What does improving communication skills in relationship really mean?

Talking more?

Sure, for some opening up after not talking for a while can be progress. But quantity of words, more time and more effort do not necessarily "improve communication." I fact, those often get couples into more trouble, perpetual arguments with seemingly no way out.

Listening better?

Yeah, kind of... but still not really, that's just one aspect of the bigger picture.

In this article "improved communication"is really about becoming more effective. The effectiveness of your communication can be measured by the end result, "Do both of you feel understood to your satisfaction?"

In order to get to this idyllic place of peaceful and mutual understanding (even with opposing perspectives), the shift in mindset I'll outline at the end of the article is just as important as the communication tools you use.

Let's continue to paint the picture: What does improving communication skills in relationship really mean?

It means no more petty arguments or disconnection and conflict over simple misunderstandings or misperceptions, and understanding the real reason why these happen in the first place.

Read more on 8 Ways to Stop Fighting with Your Partner and 10 Keys to Effective Communication in Marriage.

It means joining each other in shared reality by checking your assumptions and engaging with curiosity instead of defence.

It means no more agitation, frustration and anger projected onto your partner as you try and convince them you’re right and they’re wrong, and if they could just see things your way then there wouldn’t be a problem.

It means creating emotional intimacy - feeling close and connected - with your words.

It means no more raising your voices just to try and be heard.

It means no more resistance or arguments just to set the precedent: your partner won’t get their way all the time and can’t control you.

It means recognizing what works and what doesn’t work; why, when, and how to shift from conflict to connection whenever you choose.

Improving communication refers to being more effective in two roles: Sender and Receiver and understanding how you're being ineffective. It's humbling work because both of you have responsibility to work together to create mutual understanding, which is possible even with opposing perspectives! I explain how in my article: Empathic Dialogue - How to Create Mutual Understanding.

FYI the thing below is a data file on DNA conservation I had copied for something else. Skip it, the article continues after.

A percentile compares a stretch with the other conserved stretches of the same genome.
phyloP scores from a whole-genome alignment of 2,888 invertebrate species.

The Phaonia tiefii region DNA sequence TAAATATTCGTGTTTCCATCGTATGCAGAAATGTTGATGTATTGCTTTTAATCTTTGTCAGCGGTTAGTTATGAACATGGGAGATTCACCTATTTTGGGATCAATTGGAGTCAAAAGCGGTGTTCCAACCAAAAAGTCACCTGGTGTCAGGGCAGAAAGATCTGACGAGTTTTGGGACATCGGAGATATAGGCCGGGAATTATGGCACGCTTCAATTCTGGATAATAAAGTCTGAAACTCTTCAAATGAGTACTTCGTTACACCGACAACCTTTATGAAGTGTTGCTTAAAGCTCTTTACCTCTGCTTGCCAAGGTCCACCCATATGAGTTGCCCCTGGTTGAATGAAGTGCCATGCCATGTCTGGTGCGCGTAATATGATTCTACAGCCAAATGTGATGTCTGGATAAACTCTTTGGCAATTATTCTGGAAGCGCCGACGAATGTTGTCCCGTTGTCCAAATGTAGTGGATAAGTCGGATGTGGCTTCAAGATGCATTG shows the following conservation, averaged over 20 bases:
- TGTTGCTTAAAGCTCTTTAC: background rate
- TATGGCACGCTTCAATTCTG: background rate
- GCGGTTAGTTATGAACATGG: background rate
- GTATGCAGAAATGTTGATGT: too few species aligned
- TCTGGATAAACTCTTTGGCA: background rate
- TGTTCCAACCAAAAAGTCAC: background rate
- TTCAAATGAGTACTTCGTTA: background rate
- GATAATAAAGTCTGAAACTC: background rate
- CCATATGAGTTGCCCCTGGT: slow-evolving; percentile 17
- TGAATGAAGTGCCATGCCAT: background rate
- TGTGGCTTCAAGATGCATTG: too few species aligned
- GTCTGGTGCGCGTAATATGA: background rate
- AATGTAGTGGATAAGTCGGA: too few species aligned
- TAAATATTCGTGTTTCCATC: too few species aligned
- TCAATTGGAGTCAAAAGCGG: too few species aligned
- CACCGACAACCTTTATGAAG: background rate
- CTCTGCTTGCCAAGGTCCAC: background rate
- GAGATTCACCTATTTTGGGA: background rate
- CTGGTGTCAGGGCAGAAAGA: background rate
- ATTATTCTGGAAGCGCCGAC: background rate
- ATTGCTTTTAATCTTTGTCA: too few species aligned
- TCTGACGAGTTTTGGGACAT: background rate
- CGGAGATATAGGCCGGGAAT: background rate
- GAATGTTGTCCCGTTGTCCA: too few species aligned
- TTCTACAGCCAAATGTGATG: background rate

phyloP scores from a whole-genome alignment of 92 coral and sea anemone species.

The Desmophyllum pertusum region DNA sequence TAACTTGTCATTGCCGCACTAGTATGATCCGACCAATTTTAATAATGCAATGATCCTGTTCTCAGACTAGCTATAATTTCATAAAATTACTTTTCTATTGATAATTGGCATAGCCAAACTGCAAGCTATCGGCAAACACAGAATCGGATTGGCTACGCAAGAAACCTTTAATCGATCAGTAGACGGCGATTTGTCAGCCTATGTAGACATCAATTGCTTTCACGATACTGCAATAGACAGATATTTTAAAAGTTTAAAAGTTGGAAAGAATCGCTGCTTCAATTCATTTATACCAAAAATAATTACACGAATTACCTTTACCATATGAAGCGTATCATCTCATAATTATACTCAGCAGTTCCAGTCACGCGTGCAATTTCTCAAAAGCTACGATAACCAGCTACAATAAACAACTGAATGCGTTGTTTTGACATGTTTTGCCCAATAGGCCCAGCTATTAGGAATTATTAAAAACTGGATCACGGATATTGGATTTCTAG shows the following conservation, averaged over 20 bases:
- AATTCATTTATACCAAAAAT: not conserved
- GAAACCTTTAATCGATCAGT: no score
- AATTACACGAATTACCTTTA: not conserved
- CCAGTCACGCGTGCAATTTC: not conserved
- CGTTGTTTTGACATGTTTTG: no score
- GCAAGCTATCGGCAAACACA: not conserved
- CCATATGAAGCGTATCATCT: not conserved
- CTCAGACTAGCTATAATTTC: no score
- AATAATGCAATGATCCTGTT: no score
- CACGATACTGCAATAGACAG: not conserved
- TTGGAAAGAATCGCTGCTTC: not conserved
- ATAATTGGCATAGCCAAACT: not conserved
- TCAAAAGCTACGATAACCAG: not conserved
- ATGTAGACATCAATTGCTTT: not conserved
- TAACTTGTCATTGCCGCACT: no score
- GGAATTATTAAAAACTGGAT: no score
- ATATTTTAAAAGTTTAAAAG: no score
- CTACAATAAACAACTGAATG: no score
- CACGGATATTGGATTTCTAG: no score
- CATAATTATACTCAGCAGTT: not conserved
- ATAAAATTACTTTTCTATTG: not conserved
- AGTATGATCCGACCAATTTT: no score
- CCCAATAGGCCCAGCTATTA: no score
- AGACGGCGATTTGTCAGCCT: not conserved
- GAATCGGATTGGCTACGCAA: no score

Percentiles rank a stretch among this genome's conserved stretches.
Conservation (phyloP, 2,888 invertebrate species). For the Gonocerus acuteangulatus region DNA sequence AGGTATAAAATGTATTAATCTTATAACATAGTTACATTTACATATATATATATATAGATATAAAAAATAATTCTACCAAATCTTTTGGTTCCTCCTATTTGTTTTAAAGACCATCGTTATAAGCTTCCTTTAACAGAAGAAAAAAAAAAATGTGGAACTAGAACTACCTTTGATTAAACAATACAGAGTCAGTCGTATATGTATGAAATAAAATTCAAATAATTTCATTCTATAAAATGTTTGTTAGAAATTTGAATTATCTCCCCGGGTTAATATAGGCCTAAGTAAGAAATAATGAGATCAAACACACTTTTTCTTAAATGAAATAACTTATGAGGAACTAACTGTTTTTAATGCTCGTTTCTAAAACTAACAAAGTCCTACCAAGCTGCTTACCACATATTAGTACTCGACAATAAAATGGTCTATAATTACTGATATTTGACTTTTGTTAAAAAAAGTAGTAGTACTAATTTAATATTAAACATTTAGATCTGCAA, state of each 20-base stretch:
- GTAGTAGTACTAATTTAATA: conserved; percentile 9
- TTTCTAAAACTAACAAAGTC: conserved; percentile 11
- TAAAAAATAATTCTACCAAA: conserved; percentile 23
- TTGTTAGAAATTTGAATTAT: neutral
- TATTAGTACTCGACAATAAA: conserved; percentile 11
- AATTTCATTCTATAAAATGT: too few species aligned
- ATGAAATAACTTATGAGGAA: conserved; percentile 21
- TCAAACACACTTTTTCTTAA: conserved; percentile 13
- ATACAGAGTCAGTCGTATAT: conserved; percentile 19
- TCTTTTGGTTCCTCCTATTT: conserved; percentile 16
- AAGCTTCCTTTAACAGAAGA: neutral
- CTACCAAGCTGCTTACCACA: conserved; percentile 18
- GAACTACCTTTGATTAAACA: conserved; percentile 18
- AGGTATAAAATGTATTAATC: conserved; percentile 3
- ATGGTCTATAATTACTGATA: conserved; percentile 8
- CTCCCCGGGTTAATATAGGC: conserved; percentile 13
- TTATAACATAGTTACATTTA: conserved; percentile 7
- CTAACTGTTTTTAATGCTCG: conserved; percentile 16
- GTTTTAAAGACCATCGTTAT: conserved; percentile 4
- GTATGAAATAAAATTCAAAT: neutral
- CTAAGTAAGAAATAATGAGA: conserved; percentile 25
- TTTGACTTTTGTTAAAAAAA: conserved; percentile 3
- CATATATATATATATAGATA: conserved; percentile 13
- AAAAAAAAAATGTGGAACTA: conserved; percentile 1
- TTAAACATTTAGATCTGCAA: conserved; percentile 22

Here are 12 Ways to improve communication for couples:

1) Share Responsibility

2) Say What You Mean - Be Honest

3) Commit to Changing your Communication Habits

4) Shift from a Victim Mindset to an Empowered Mindset

5) Shift from Past & Problem Focused to Present, Future & Outcome Focused

6) Shift from Blame to Appreciation

7) Shift from Competitive to Collaborative Mindset

8) Shift from Parallel Monologue to Applied Empathy Dialogue

9) Shift from a Fixed Mindset to a Growth Mindset

10) Shift from Demands to Requests

11) Shift from a Judgmental Listening to Active Empathic Listening

12) Shift from a Codependent or Independent to Interdependent

1) Share Responsibility

The first step to improved communication is seeing clearly that it’s no more your partner’s responsibility than yours to change the dynamic of your communication. For many couples, each person believes it is their partner who needs to change more than them.

When you minimize your responsibility for creating the change you desire, you’ve already lost. There’s a power imbalance in your relationship when you subtly or overtly judge your partner as being “the problem.” Plus, you’ve disempowered yourself by blaming your unhappiness on something outside of you that you can’t control: your partner.

When I brought up using an Applied Empathy Dialogue with my partner to shift us out of arguments fueled by speaking in Parallel Monologue format, my energy was condescending, agitated and forceful.

So, how did she receive my suggestion?